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300 Homes for sale in Zionsville, Indiana
Zionsville is one of those rare, Midwest towns that evokes memories a more pristine, American past. With its Rockwellesque, downtown charm and upscale real estate market, owning a home in Zionsville is more than just a home, it's an investment.
Zionsville Indiana is located on the extreme southeastern border of Boone County Indiana, immediately northwest of the Indianapolis border.
Zionsville, Indiana is often referred to as an affluent suburb of Indianapolis. Its downtown area is village-style with a brick road on Main Street.
Zionsville, Indiana is a self-described "quaint village" that serves as a tourist attraction to its native Boone County. Centered around a Main Street that seeks to recapture the commercial and cultural centers of downtowns of yore, most of Zionsville's business interests are focused on downtown Zionsville. Locally owned shops offering antiques, clothing, food, and more are located all along Main Street, in addition to a glut of Zionsville art galleries and other cultural institutions. Economic growth in Zionsville is fueled by the Zionsville Chamber of Commerce, the Zionsville Town Council, and the Zionsville Economic Development Commission.
Attractions & Things to Do
Zionsville is known for its many unique shops in its downtown area. Many blocks on the Main Street have been given to these shops in order to create a village atmosphere. These shops feature antiques, modern fashion boutiques, cafes, and more. It also has a thriving cultural community with plenty of places to have a good time.
- The Munce Art Center, a part of the Sullivan Munce Cultural Center, is a cultural resource for the community offering exhibits that feature emerging regional artists. The center also includes genealogical libraries, and features special events and educational outreach programs. It is located at 205 West Hawthorne Street, Zionsville, IN 46077.
- The Art in Hand Gallery, the CCA Gallery (Indiana's longest running artists' cooperative).
- A unique form of entertainment in Zionsville is the Carter Antique Toy Museum, three stories of vintage toys and entertainment options from days gone by.
- The Zion Nature Center is a fun place where kids can dress up in animal costumes, get to know rescued animals, and play with puppets.
Several fairs, festivals, and events comes through Zionsville each year.
- The Brick Street Market is Zionsville's version of a farmer's market, featuring produce, handmade crafts, and other local favorites.
- The Lincoln Park Concert Series brings live music to the sedate confines of Lincoln Park.
- Zionsville is also the host of the Miss Indiana Pageant, the regional qualifying round to determine who goes on to compete for Miss America.
- The Brick Street Gallery Walk offers a taste of the Zionsville art scene.
- The Lions Club Fourth of July Celebration is a more traditional which featuring foods and fireworks at Lions Park
- Other fun fairs and events in Zionsville include Street Dance and Taste of Zionsville, when all the Zionsville restaurants allow the public to sample their wares; the Trader's Point Charity Horse Show, an equestrian benefit for Riley Hospital for Children in Indianapolis, and the Lion's Club Fall Festival, Boone County's largest annual festival.
Located about 17 minutes north of downtown Indianapolis, Zionsville's exact coordinates are 39° 57? 11? N, 86° 16? 10? W. Only 5.9 square miles large, 5.8 square miles of Zionsville is land, while a miniscule 0.1 square miles (1.19%) is water.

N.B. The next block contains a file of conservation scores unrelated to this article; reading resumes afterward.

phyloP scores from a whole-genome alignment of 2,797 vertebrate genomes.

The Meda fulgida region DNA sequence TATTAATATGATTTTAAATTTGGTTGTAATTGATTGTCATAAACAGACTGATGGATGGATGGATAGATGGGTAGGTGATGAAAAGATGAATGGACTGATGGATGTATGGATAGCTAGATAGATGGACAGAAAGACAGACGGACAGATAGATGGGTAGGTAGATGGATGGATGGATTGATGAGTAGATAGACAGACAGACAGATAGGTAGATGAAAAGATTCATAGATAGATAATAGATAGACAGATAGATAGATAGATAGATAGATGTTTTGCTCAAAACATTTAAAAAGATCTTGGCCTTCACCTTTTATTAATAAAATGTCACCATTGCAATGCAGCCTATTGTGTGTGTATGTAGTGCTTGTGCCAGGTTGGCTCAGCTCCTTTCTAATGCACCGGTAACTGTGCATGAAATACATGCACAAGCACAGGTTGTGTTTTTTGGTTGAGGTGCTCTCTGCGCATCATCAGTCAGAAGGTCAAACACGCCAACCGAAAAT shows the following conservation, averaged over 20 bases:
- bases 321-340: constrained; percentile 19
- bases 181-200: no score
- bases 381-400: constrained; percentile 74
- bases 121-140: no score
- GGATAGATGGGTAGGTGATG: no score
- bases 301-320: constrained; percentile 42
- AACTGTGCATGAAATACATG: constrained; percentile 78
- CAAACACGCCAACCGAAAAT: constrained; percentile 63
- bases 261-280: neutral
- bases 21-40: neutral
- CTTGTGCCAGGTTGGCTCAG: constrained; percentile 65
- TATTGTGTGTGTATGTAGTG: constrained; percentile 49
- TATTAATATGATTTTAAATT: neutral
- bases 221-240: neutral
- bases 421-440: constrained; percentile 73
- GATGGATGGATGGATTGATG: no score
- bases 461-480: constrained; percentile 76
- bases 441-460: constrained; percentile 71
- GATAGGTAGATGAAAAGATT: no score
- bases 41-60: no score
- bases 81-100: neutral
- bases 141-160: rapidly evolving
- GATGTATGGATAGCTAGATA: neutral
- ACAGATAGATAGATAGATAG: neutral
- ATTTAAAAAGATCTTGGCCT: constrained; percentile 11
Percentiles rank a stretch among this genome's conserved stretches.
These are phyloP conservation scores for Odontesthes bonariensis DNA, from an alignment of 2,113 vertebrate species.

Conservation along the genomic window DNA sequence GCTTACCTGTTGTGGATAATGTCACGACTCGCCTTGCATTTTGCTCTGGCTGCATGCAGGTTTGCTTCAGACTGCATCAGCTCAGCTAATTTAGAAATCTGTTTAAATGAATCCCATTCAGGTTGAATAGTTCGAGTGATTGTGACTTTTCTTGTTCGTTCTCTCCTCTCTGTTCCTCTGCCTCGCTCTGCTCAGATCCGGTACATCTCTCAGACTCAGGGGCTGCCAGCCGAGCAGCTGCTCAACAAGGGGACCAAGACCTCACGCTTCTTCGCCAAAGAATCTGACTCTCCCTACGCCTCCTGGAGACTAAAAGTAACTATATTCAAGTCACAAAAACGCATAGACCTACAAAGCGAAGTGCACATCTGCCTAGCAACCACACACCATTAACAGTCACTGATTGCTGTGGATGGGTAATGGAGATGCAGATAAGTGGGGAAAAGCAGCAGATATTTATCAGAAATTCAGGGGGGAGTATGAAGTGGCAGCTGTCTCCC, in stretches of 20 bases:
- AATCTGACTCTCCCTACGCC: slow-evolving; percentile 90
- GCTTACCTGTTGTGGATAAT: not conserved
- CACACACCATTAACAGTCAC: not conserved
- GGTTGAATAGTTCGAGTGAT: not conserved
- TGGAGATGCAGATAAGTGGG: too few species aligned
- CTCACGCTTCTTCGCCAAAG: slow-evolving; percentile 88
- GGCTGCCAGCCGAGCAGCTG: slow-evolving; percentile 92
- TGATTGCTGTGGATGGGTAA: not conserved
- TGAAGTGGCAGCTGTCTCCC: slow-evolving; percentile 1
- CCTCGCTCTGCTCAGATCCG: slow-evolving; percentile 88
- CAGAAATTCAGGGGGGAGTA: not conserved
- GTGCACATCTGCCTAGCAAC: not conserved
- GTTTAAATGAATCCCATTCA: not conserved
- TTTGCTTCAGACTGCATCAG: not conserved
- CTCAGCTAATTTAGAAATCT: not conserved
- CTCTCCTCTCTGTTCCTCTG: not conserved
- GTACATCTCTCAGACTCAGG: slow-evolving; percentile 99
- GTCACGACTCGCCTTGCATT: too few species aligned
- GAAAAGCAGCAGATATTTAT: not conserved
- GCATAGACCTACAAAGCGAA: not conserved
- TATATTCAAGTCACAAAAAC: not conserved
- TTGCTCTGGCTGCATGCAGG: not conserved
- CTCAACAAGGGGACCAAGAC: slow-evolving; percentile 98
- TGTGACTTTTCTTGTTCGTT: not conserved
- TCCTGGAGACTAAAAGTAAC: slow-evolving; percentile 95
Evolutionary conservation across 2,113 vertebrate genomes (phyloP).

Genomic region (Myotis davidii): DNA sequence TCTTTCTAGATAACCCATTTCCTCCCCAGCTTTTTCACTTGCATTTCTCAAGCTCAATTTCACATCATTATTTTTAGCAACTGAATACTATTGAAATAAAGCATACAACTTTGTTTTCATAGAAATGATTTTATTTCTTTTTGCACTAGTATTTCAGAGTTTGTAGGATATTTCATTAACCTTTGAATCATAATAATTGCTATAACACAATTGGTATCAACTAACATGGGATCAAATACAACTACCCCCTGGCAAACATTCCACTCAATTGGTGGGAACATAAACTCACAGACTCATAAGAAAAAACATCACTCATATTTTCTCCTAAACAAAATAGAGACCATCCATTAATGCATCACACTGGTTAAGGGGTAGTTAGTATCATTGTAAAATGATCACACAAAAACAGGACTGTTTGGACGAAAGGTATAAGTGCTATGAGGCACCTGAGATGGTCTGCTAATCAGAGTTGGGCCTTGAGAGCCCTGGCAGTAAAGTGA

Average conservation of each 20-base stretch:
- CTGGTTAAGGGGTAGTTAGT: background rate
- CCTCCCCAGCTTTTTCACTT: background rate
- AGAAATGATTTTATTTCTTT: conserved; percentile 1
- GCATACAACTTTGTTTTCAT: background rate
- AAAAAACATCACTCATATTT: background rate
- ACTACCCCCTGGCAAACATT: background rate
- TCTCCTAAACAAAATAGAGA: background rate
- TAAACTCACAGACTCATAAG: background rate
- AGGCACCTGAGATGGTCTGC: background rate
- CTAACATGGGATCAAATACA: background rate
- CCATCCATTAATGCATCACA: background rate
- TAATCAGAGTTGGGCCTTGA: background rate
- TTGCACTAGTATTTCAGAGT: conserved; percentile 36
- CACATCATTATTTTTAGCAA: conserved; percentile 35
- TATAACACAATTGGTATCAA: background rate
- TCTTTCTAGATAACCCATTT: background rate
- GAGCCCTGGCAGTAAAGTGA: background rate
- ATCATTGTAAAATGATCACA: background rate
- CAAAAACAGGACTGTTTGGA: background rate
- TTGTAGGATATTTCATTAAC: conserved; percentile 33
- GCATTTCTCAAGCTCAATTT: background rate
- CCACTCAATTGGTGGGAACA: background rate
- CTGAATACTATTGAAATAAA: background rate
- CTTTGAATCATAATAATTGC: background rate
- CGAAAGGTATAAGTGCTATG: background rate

Since Zionsville is officially a town, not a city, the community isn't governed by a mayor. Instead, the town is run by a seven member Town Council, in addition to a Clerk-Treasurer.
Zionsville originally wasn't supposed to be a town at all. Instead, it was created as a promotion by William Zion, a railway speculator. He and Boone County speculator Elijah Cross built a railway station on Cross's land in Central Indiana. The railway station grew, and the town was eventually chartered in 1854; by 1860, the population had risen to 364 members. In 1861, Abraham Lincoln made a whistle stop speech in Zionsville. Zionsville remained small and sedate for the first 130 years of its existence, but by 1990 things had begun to pick up in the Central Indiana town. Nowadays Zionsville has reconfigured itself into a Small Town America tourist attraction of sorts, offering visitors a picturesque vision of what a quaint burg of Zionsville's size should be. In January of 2010, Zionsville's government consolidated with Eagle Township and Union Township, and the town's limits grew to officially encompass about 50 square miles.
Several famous people have come from or live in Zionsville, Indiana, many of them sports figures who use Zionsville as a bedroom community. Among the list of Zionsville famous faces are Albert Barnes Anderson, a federal judge; Ron Artest, a former Indiana Pacer whose controversial actions at a game against the Pistons sparked an infamous brawl; Tom Carnegie, a former announcer for the Indy 500; Arthur G. Hansen, a former president of Purdue University; Cory Miller, a professional soccer player; David Shumate, a poet; John Stehr, an anchorman for Channel 13 WTHR in Indianapolis; and Brad Stevens, the basketball coach for Butler University. A number of past and present Indianapolis Colts call Zionsville their home as well, including Dallas Clark (tight end), Austin Collie (wide receiver), Rob Morris (linebacker), Jeff Saturday (center), Hunter Smith (punter), and Jack Trudeau.'
Zionsville Real Estate
Zionsville, Indiana is the perfect place in which to own a house. With 300 listings available for purchase, what better time to schedule a showing.
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